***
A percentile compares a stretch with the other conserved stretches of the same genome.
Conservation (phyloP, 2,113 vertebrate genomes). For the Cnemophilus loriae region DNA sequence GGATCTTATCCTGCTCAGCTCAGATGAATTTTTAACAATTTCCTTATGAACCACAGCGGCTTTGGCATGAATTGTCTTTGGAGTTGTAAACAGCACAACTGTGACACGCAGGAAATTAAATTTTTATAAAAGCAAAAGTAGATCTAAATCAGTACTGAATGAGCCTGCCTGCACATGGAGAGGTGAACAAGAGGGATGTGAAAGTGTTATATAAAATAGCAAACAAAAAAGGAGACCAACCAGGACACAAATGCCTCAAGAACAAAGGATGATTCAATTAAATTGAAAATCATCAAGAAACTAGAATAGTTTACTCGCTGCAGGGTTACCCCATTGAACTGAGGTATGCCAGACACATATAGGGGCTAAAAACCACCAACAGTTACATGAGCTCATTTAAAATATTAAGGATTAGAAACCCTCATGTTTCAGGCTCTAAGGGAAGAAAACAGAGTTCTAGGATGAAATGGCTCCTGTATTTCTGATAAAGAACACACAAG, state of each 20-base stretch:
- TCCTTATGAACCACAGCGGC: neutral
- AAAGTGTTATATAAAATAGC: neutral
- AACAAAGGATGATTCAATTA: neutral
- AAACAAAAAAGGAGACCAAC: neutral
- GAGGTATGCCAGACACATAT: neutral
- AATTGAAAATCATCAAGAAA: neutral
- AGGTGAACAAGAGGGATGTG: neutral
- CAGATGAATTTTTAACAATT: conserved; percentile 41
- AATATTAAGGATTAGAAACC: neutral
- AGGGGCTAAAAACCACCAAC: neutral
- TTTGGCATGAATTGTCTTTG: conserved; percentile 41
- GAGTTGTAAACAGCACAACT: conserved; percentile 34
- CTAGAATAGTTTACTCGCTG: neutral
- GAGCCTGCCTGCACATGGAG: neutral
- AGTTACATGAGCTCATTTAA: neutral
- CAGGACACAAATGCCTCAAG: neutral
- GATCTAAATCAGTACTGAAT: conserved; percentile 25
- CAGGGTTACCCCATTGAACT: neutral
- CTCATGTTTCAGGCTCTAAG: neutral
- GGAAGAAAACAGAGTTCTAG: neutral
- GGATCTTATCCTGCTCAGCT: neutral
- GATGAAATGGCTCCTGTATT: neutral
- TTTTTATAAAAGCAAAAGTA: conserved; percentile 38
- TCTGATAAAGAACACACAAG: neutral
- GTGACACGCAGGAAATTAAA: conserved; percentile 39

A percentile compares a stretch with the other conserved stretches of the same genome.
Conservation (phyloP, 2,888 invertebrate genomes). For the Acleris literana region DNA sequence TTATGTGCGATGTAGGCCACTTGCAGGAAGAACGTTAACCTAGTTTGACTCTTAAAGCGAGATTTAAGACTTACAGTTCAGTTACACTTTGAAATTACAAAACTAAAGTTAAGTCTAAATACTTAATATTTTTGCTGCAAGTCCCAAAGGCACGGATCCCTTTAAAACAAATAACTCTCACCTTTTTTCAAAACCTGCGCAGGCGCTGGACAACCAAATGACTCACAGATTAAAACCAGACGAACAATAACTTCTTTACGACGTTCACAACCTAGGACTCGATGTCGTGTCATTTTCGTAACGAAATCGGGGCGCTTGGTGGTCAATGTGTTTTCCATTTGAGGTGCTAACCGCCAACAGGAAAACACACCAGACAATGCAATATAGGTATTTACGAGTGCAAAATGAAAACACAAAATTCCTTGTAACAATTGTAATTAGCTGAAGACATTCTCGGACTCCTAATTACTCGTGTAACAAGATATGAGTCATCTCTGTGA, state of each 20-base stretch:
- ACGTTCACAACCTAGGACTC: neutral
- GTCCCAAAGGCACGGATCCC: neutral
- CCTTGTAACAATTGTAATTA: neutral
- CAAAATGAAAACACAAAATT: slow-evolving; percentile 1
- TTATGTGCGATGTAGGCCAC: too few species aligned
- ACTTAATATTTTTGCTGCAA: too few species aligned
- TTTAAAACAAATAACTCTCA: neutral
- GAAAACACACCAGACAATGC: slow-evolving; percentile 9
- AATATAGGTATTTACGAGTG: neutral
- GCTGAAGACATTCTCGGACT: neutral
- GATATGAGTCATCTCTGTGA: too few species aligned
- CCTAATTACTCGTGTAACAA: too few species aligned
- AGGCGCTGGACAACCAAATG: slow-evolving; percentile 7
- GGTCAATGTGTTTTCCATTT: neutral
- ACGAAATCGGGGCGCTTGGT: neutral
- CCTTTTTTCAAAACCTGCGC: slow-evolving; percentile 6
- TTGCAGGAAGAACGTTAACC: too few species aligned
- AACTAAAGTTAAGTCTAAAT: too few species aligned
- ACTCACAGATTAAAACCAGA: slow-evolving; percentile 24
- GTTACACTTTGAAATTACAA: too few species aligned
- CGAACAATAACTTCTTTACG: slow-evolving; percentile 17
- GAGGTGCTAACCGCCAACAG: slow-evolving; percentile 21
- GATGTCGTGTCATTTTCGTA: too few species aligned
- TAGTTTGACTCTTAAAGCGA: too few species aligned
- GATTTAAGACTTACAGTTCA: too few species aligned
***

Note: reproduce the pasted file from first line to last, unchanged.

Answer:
A percentile compares a stretch with the other conserved stretches of the same genome.
Conservation (phyloP, 2,113 vertebrate genomes). For the Cnemophilus loriae region DNA sequence GGATCTTATCCTGCTCAGCTCAGATGAATTTTTAACAATTTCCTTATGAACCACAGCGGCTTTGGCATGAATTGTCTTTGGAGTTGTAAACAGCACAACTGTGACACGCAGGAAATTAAATTTTTATAAAAGCAAAAGTAGATCTAAATCAGTACTGAATGAGCCTGCCTGCACATGGAGAGGTGAACAAGAGGGATGTGAAAGTGTTATATAAAATAGCAAACAAAAAAGGAGACCAACCAGGACACAAATGCCTCAAGAACAAAGGATGATTCAATTAAATTGAAAATCATCAAGAAACTAGAATAGTTTACTCGCTGCAGGGTTACCCCATTGAACTGAGGTATGCCAGACACATATAGGGGCTAAAAACCACCAACAGTTACATGAGCTCATTTAAAATATTAAGGATTAGAAACCCTCATGTTTCAGGCTCTAAGGGAAGAAAACAGAGTTCTAGGATGAAATGGCTCCTGTATTTCTGATAAAGAACACACAAG, state of each 20-base stretch:
- TCCTTATGAACCACAGCGGC: neutral
- AAAGTGTTATATAAAATAGC: neutral
- AACAAAGGATGATTCAATTA: neutral
- AAACAAAAAAGGAGACCAAC: neutral
- GAGGTATGCCAGACACATAT: neutral
- AATTGAAAATCATCAAGAAA: neutral
- AGGTGAACAAGAGGGATGTG: neutral
- CAGATGAATTTTTAACAATT: conserved; percentile 41
- AATATTAAGGATTAGAAACC: neutral
- AGGGGCTAAAAACCACCAAC: neutral
- TTTGGCATGAATTGTCTTTG: conserved; percentile 41
- GAGTTGTAAACAGCACAACT: conserved; percentile 34
- CTAGAATAGTTTACTCGCTG: neutral
- GAGCCTGCCTGCACATGGAG: neutral
- AGTTACATGAGCTCATTTAA: neutral
- CAGGACACAAATGCCTCAAG: neutral
- GATCTAAATCAGTACTGAAT: conserved; percentile 25
- CAGGGTTACCCCATTGAACT: neutral
- CTCATGTTTCAGGCTCTAAG: neutral
- GGAAGAAAACAGAGTTCTAG: neutral
- GGATCTTATCCTGCTCAGCT: neutral
- GATGAAATGGCTCCTGTATT: neutral
- TTTTTATAAAAGCAAAAGTA: conserved; percentile 38
- TCTGATAAAGAACACACAAG: neutral
- GTGACACGCAGGAAATTAAA: conserved; percentile 39

A percentile compares a stretch with the other conserved stretches of the same genome.
Conservation (phyloP, 2,888 invertebrate genomes). For the Acleris literana region DNA sequence TTATGTGCGATGTAGGCCACTTGCAGGAAGAACGTTAACCTAGTTTGACTCTTAAAGCGAGATTTAAGACTTACAGTTCAGTTACACTTTGAAATTACAAAACTAAAGTTAAGTCTAAATACTTAATATTTTTGCTGCAAGTCCCAAAGGCACGGATCCCTTTAAAACAAATAACTCTCACCTTTTTTCAAAACCTGCGCAGGCGCTGGACAACCAAATGACTCACAGATTAAAACCAGACGAACAATAACTTCTTTACGACGTTCACAACCTAGGACTCGATGTCGTGTCATTTTCGTAACGAAATCGGGGCGCTTGGTGGTCAATGTGTTTTCCATTTGAGGTGCTAACCGCCAACAGGAAAACACACCAGACAATGCAATATAGGTATTTACGAGTGCAAAATGAAAACACAAAATTCCTTGTAACAATTGTAATTAGCTGAAGACATTCTCGGACTCCTAATTACTCGTGTAACAAGATATGAGTCATCTCTGTGA, state of each 20-base stretch:
- ACGTTCACAACCTAGGACTC: neutral
- GTCCCAAAGGCACGGATCCC: neutral
- CCTTGTAACAATTGTAATTA: neutral
- CAAAATGAAAACACAAAATT: slow-evolving; percentile 1
- TTATGTGCGATGTAGGCCAC: too few species aligned
- ACTTAATATTTTTGCTGCAA: too few species aligned
- TTTAAAACAAATAACTCTCA: neutral
- GAAAACACACCAGACAATGC: slow-evolving; percentile 9
- AATATAGGTATTTACGAGTG: neutral
- GCTGAAGACATTCTCGGACT: neutral
- GATATGAGTCATCTCTGTGA: too few species aligned
- CCTAATTACTCGTGTAACAA: too few species aligned
- AGGCGCTGGACAACCAAATG: slow-evolving; percentile 7
- GGTCAATGTGTTTTCCATTT: neutral
- ACGAAATCGGGGCGCTTGGT: neutral
- CCTTTTTTCAAAACCTGCGC: slow-evolving; percentile 6
- TTGCAGGAAGAACGTTAACC: too few species aligned
- AACTAAAGTTAAGTCTAAAT: too few species aligned
- ACTCACAGATTAAAACCAGA: slow-evolving; percentile 24
- GTTACACTTTGAAATTACAA: too few species aligned
- CGAACAATAACTTCTTTACG: slow-evolving; percentile 17
- GAGGTGCTAACCGCCAACAG: slow-evolving; percentile 21
- GATGTCGTGTCATTTTCGTA: too few species aligned
- TAGTTTGACTCTTAAAGCGA: too few species aligned
- GATTTAAGACTTACAGTTCA: too few species aligned